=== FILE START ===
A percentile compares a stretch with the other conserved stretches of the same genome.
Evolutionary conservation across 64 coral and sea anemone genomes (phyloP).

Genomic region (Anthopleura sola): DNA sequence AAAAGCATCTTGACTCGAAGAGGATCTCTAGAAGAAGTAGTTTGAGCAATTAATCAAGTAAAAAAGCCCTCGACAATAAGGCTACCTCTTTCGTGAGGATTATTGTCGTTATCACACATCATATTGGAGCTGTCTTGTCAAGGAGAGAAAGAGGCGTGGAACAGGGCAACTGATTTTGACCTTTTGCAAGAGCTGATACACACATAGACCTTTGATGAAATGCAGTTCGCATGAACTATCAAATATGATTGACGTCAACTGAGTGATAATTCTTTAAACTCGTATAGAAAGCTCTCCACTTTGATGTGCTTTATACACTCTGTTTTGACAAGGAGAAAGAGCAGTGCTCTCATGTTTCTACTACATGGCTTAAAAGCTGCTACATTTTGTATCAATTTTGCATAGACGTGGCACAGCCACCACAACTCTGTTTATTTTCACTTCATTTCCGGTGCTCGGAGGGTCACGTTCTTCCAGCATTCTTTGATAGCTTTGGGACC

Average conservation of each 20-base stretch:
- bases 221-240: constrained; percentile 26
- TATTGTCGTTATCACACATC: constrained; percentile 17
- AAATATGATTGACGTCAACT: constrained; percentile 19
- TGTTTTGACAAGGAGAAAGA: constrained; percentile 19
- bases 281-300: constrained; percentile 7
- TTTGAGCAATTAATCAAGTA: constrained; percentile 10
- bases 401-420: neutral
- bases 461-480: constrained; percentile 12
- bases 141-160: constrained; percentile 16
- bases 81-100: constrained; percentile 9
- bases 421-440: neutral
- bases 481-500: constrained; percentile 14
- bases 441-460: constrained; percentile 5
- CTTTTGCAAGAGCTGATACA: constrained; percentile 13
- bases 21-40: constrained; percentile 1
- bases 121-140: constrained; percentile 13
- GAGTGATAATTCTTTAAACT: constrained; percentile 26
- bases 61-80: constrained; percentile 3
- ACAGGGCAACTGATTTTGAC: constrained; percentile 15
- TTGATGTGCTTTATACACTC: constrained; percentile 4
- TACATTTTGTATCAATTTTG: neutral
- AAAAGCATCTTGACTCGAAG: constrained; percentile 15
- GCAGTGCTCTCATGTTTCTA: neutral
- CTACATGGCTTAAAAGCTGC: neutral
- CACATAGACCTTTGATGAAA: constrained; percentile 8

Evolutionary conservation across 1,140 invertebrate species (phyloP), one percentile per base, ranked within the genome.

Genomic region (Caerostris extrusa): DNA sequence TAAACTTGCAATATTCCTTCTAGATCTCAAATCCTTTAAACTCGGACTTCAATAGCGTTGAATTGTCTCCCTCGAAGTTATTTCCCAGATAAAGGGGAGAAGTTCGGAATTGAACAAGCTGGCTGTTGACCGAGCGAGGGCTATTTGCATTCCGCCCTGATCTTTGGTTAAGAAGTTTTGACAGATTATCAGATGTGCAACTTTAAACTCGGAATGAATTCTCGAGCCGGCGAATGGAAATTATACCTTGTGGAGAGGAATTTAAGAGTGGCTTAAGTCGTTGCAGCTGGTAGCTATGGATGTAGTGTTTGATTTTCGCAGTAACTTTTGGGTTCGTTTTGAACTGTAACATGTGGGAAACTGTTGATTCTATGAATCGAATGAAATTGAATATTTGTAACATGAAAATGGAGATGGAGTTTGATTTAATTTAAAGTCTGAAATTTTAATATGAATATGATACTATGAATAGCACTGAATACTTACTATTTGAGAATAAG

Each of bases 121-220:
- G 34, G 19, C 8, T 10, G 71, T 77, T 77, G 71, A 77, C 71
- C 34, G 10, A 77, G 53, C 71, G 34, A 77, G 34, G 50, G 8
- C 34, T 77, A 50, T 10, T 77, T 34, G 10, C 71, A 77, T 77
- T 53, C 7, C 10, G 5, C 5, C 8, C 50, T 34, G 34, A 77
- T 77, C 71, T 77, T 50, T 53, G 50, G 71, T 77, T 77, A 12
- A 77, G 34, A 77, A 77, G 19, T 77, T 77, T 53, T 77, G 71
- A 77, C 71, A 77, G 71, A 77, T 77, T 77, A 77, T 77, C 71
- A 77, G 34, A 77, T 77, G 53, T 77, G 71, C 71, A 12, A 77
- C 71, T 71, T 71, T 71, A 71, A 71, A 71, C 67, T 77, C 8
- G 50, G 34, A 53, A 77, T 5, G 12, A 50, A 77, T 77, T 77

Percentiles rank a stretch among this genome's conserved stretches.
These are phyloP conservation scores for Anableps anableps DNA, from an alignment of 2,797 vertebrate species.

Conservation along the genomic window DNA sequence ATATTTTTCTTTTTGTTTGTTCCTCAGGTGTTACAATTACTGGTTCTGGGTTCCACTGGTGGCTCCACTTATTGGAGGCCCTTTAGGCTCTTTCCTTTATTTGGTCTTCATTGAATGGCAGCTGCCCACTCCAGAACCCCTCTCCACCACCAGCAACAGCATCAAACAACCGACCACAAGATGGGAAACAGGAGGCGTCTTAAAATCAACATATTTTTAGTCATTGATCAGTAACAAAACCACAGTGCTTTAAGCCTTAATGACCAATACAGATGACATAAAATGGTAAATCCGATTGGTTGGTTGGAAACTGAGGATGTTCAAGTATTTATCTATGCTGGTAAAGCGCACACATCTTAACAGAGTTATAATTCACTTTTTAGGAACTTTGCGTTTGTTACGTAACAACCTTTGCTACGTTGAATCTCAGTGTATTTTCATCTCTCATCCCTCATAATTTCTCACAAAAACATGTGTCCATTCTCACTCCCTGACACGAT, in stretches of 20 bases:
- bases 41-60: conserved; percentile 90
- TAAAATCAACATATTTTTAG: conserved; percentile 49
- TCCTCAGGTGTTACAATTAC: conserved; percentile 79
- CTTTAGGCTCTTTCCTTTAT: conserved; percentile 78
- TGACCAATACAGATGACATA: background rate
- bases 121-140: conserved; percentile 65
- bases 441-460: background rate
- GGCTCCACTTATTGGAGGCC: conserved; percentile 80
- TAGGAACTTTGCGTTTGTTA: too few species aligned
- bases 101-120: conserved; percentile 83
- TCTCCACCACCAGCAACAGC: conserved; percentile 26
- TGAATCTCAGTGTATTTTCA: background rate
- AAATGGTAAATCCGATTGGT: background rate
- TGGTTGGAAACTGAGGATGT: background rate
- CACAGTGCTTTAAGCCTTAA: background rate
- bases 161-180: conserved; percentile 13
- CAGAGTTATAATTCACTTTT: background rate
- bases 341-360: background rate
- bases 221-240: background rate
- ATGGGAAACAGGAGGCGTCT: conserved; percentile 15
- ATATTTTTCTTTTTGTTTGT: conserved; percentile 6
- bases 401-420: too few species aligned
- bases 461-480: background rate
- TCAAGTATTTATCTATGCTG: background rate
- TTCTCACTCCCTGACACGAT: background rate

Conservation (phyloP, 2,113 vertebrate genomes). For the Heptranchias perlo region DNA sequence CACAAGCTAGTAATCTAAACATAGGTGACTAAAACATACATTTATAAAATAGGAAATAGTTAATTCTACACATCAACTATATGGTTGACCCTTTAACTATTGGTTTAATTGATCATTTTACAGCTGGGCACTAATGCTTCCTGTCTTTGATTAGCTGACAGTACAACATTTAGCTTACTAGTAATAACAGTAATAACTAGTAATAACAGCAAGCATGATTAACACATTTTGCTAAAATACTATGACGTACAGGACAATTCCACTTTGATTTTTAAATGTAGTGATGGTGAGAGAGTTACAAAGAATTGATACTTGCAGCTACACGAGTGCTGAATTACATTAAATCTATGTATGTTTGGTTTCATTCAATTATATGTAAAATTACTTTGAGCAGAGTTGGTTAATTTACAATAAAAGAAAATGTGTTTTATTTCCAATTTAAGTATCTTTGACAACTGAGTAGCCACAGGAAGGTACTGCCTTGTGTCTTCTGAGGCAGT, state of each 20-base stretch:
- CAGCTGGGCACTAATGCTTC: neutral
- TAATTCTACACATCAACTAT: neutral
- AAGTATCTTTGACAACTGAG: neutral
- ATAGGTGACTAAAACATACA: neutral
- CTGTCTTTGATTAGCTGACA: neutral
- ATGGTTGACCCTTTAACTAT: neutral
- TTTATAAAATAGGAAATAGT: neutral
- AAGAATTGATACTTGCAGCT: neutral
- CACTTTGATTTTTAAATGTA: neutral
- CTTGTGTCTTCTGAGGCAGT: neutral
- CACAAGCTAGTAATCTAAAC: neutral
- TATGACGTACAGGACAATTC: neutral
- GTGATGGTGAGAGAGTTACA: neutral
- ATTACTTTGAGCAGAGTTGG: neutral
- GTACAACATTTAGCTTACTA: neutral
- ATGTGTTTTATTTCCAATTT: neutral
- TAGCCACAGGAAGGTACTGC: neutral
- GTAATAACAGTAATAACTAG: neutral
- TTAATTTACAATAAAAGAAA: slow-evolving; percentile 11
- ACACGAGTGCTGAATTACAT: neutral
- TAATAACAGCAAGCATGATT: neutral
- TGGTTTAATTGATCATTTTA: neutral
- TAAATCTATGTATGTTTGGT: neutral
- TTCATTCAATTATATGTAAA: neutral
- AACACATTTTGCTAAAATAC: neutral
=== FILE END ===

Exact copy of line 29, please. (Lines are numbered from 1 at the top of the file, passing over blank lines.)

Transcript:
- CACATAGACCTTTGATGAAA: constrained; percentile 8